NEW CANAAN — Dr. David Reed never considered becoming a surgeon, at least not until his junior year at Tufts University. Even then, it took a high school volunteer trip to Honduras in 1966 and a self-reflective journey following the route of Don Quixote throughout Spain his sophomore spring in college that made him ponder about what he really wanted to do for the rest of his life.

“I had to make up for all the time lost when I came back from Spain so I crammed my pre-med courses and then got my master’s degree in public health three months after graduation,” Reed, 66, said while sitting in his New Canaan home.

The traveling bug had bit him and it bit hard. Reed worked at Mt. Sinai Hospital in New York City after his graduation and prior to commencing medical school but a dinner with a friend and some questions about his future pushed him to travel again in early 1974. “I gave my three weeks notice and bought a ticket from a travel agency to go from New York City to New York City, roundtrip.”

What followed was a six month travesty across the western United States and countries including Japan, Korea, the Philippines, Iran, Israel, Laos, Cambodia and Turkey. (The last three were “anti-American because of the Vietnam War and the American-backed military government in Turkey” Reed recalls.) The journey eventually ended for him to attend medical school in Jefferson, Pennsylvania.

Born and raised in Fairfield, Reed moved to Stamford in 1985 and later to New Canaan in 1992 where he and his wife, Janet, had their first of three children. He is currently the Director of Health of New Canaan and medical director of care management at Stamford Health.

His personal studio is a treasure cove of innumerable memorabilia from his travels: an 1800s fishing rod made out of bamboo is pinned above a glass case that guards several film cameras, a collegiate hat and even a Russian matryoshka from his days in Siberia.

He’s never been one to turn down invitations to go abroad. Only a year into his New Canaan home, he was invited to go to the Philippines again in 1986 for AmeriCares, an emergency relief program with offices in El Salvador, Liberia, India and Tanzania. From 1986 to 2001, he actively contributed to the organization with emergency trips to Cuba, Brazil, India and even to Ground Zero on 9/11.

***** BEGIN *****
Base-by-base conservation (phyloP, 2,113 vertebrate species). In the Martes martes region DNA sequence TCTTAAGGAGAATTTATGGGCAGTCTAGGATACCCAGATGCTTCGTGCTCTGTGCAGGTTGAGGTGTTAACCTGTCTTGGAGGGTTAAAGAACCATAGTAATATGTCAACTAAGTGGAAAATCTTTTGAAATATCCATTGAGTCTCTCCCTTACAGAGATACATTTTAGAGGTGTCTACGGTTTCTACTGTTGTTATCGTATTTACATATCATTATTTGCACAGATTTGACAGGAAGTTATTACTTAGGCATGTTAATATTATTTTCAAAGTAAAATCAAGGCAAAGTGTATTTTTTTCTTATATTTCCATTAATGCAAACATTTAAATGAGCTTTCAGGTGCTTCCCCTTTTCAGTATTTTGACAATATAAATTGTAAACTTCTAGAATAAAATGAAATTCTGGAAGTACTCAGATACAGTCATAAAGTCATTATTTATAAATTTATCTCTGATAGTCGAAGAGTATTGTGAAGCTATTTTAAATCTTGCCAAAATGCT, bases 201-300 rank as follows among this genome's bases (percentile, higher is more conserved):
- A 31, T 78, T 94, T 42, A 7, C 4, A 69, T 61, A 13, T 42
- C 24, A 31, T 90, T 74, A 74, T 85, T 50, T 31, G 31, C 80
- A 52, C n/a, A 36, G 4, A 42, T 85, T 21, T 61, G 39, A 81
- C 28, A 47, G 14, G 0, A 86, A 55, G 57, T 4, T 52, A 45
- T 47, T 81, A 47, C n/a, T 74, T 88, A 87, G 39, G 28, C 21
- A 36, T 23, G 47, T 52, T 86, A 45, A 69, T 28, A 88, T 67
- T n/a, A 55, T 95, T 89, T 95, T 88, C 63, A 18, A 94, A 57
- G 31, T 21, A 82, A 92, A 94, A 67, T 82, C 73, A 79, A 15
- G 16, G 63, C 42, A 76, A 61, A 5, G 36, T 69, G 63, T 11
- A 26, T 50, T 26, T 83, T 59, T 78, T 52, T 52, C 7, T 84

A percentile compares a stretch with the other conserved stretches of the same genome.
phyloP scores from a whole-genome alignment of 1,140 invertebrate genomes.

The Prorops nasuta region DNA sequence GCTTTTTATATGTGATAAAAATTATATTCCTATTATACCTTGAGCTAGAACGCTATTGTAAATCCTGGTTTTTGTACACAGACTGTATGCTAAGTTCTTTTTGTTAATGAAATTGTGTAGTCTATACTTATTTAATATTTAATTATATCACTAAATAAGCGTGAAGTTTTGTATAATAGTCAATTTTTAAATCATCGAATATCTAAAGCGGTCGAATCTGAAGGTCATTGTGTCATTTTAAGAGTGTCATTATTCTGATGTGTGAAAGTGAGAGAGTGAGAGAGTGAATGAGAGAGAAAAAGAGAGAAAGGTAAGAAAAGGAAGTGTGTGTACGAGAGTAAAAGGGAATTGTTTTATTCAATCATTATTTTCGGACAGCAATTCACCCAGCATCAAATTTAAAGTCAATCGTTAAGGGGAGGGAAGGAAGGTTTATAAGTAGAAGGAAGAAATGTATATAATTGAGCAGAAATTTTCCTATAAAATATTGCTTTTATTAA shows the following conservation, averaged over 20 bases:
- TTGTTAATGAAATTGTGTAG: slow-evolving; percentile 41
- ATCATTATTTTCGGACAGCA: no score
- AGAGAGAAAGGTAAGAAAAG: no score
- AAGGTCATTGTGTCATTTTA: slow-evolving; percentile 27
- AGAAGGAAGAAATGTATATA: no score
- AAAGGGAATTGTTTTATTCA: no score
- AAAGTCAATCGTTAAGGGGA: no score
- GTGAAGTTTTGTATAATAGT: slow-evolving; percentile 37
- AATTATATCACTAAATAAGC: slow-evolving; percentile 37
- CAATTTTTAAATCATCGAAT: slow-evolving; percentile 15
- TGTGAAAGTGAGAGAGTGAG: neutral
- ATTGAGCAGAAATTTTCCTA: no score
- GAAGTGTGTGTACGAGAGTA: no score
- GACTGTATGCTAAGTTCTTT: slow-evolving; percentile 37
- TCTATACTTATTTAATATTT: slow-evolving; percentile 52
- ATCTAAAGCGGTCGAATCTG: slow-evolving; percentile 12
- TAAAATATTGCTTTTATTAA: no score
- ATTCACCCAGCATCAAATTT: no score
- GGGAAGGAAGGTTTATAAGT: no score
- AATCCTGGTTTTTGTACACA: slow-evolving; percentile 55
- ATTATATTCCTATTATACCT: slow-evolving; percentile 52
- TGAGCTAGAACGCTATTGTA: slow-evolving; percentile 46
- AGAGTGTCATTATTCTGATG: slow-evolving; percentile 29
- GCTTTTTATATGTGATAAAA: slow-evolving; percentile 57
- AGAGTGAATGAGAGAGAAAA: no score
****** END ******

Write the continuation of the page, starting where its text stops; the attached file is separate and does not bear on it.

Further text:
“I haven’t been an active surgeon since 1998 because of my hands but I’m really passionate about teaching and volunteering, it’s something I love doing,” Reed said.

While his travels may inspire romanticism, Reed’s work in refugee camps and war zones throughout the Balkans, Kuwait, Ethiopia and Haiti among others have also shown him a darker side of the human condition.

“Once in the Dominican Republic my oldest daughter accompanied me and we saw a baby wrapped up in sheets and plastic bags in the corner of the hallway. When my daughter asked me why it had been left there, I had to tell her later that due to lack of neonatal care stations, the baby had been left to die en las manos de Dios (in God’s hands).”

In the past seven years, Reed has traveled three times to Myanmar to volunteer and lecture. He had previously gone back in 1974 back when the country was still named Burma. “We have a great time every time we go, the surgeons will take us out and we participate in a lot of lectures which I really enjoy.”

Asked about what the near future holds, Reed looks at his glass case. “I missed out earlier this spring but looking ahead we might go to Peru (where he has never been). I used to be fluent in Spanish because I used it everyday as a surgeon so maybe going back to Latin America I’ll be able to pick it up again,” he said. With 66 years and counting, this doctor still has many, many miles left to go.